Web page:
Victorian Time Travel

From Raspberry World – Volume 2, Issue 3 (October/November 2007) In the so-called “gay nineties” of the nineteenth century, two famously prolific and well-read authors wrote books dealing with time travel. On the surface they first appear quite dissimilar, but even though an ocean separated them, they share eerily and bizarrely coincidental themes. The American, Mark Twain, wrote A Connecticut Yankee in King Arthur’s Court in 1889, while England’s H.G. Wells wrote The Time Machine in 1895. Twain’s Yank travels back to the year 528 and Wells’ Brit travels far forward to the year 802,701. Yea, though both be noble in word, and one be East and the other be West, never the twain shall meet? Both of these famous writers wrote many stories, and these two tales were at the forefront of a new genre: time travel. Both saw with different eyes, yet their stories had striking situations and sameness. And interestingly, both stories take place in Great Britain.

In historical hindsight, we know the good old days were not good for all. It was good to be the King (or Queen) or at least a wealthy writer. Yet for all those who had, there were countless others who had not. The poor were miserably poor. Rank and class had undeniable privilege. There was much thought and dialogue at that time about new and different ways: industrialization, socialism, communism, and intellectualism. In that era, they were not dangerous words, but lofty, idealistic food for thought.

Wells’ quick-read novella is quite different from its various film versions. The book does not have a Hollywood happily-ever-after ending. The unnamed Time Traveler finds himself in a degenerating Garden of Eden, a Utopia – he thinks. Each time this philosophical traveler thinks he understands what is and what is not, he lessens his chance of survival. His very superiority is his Achilles’ heel. Time and time again, he speaks of the others as less than simple children; time and time again it is his undoing. When he does try to reason with them on his terms, he is short tempered and frightens the child-like humanoids. He arrives with no weapons, nor camera to record or verify. All he has with him are matches.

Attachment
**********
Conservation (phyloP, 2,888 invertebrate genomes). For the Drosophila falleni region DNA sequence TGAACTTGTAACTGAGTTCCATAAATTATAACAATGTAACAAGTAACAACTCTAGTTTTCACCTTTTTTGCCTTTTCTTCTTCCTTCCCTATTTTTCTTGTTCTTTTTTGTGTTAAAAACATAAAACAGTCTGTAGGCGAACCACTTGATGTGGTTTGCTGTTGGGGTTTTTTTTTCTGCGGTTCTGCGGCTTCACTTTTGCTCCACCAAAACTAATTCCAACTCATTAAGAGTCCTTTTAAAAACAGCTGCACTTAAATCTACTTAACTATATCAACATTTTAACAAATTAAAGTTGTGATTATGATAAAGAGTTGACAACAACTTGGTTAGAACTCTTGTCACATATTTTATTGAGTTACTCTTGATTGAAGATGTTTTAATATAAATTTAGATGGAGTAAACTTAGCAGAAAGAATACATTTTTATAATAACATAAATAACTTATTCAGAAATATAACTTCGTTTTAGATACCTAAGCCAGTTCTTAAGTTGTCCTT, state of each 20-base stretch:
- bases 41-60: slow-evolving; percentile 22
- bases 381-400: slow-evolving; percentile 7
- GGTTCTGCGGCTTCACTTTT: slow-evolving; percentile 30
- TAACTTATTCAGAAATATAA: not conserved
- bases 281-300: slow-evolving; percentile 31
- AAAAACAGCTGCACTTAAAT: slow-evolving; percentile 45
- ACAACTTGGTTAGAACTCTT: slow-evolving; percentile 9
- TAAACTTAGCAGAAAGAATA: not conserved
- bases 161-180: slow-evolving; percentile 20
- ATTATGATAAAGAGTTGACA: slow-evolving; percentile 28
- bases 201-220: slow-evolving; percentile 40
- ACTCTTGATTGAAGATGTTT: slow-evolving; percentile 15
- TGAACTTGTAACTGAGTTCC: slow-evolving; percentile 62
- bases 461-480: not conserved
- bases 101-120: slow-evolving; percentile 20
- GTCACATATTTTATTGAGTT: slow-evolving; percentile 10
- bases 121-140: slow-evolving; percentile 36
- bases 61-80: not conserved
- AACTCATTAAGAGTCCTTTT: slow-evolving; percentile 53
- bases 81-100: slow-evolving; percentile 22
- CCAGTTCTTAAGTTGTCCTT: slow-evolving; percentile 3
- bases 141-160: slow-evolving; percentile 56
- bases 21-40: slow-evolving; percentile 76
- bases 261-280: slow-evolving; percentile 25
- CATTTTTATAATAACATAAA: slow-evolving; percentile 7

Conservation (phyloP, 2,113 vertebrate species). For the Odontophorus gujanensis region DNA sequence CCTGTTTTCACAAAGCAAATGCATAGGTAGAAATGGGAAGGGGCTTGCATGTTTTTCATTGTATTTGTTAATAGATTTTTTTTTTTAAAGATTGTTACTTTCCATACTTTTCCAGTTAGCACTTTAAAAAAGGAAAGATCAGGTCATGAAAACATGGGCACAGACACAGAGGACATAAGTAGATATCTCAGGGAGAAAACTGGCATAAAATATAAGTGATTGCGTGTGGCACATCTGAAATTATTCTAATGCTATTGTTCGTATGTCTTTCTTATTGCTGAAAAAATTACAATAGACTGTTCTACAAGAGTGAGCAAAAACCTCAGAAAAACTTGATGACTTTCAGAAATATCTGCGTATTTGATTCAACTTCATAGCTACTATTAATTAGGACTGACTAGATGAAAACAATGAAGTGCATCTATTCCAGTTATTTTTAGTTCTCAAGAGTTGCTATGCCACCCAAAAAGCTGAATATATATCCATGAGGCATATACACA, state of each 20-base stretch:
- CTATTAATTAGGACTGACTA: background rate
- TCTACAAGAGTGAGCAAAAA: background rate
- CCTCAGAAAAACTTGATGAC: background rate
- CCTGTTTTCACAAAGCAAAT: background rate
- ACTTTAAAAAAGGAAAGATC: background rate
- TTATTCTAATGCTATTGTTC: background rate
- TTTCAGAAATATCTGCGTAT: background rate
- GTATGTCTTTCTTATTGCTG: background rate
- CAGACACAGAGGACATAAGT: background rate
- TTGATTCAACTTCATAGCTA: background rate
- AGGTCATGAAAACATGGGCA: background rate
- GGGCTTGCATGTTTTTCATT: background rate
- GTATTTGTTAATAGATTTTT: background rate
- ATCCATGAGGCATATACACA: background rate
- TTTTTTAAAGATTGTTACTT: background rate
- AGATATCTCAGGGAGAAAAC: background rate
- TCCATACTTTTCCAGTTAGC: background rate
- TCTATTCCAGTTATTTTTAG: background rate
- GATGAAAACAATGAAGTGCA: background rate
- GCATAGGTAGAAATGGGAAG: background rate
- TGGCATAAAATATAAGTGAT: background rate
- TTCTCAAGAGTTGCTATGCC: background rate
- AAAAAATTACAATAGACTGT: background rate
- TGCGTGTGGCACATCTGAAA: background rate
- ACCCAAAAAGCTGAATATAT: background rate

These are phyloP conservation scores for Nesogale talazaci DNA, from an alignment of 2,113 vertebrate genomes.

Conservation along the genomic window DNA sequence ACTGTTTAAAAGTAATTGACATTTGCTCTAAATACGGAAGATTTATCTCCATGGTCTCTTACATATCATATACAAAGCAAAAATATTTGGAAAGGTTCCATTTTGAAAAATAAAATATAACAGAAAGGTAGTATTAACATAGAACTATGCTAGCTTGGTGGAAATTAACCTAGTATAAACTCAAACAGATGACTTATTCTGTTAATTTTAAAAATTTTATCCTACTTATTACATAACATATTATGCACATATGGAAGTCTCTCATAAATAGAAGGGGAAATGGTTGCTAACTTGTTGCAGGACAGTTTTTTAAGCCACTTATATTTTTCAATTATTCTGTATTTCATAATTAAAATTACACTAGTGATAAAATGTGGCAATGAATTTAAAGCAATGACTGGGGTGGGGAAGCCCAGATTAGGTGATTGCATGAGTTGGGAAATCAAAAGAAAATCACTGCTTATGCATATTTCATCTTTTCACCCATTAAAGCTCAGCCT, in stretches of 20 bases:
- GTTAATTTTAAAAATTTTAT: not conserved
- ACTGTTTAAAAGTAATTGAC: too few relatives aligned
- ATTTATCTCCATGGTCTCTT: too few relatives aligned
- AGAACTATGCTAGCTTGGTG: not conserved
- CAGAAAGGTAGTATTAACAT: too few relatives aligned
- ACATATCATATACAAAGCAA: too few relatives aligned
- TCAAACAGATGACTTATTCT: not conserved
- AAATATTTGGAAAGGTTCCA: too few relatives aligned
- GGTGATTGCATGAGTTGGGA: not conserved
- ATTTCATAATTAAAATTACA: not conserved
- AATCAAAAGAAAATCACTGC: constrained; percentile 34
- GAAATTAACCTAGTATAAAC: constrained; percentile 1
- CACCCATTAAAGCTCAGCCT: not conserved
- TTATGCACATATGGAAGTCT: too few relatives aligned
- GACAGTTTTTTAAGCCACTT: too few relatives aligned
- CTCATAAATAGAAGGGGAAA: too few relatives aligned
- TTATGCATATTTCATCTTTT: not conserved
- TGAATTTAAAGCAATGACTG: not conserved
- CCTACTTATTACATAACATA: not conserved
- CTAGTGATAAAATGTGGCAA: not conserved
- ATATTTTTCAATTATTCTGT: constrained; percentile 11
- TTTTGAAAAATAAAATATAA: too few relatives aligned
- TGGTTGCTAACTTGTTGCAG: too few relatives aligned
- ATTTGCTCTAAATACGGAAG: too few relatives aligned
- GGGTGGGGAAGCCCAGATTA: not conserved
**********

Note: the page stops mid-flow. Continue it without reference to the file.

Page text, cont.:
In Twain’s tale, his unbelievably intelligent blacksmith, Hank Morgan, feels the same way about the people he encounters. Morgan is a modern man; he will help these simple children better themselves with his own way. He will free them from their bondage of serfdom. Heck, he might even be willing to be their first president! Twain’s’ story is not a quick or easy read; quite a bit of it is written in an old English style, especially the dialogue.

Twain’s Morgan and Wells’ Time Traveler have fond affection for their simple charges that they want to help and ultimately “save”. Both also underestimate their enemies with their self-righteous superiority. Wells’ traveler wastes his only connection to his time, his matches, impressing his child-like charges, the Eloi. The cannibalistic Moorlocks do not get the Time Traveler the first time, but his simple charges, the Eloi, who fawn over him, certainly pay the price. Twain’s’ modernization’s upon the Fourth Century seem comically endearing – at first. Yet it’s all for naught. He can never win an argument on his terms; he also frightens his new friends. They think he may be mad – or worse, bewitched by the devil! This future man, though he knows history, highly underestimates his greatest adversary: the Church. Neither Morgan nor the Traveler can protect those they love and inadvertently bring about their destruction.

Both stories have some sly if not outrageous humor. Upon the immediate return to his time, after he has just barely escaped the cannibalistic Moorlocks, the Time Traveler’s biggest and basest desire is to be able to eat meat once more. Most of Twain’s story is loaded with sly humor and satire, offsetting much of the pathos we encounter through Morgan’s score of years in fourth century Britain. However, the human carnage near the conclusion is not funny at all. The final battle was a prescient vision of things to come. In a score of years, the First World War would be coming over the horizon. With Morgan’s knowledge and his own bloody hands, thousands upon thousands are slaughtered for his vision of a better way.

Each story has a non-conclusion. More than likely, each writer wanted their readers to reflect upon their stagnant superior status and visualize its weaknesses. Class is not necessarily “class”. Nothing stays the same through time. Long ago and far from where either story was written, a very wise man once warned us, “Pride goes before the fall.” I wonder what other truisms are destined to be or not to be?



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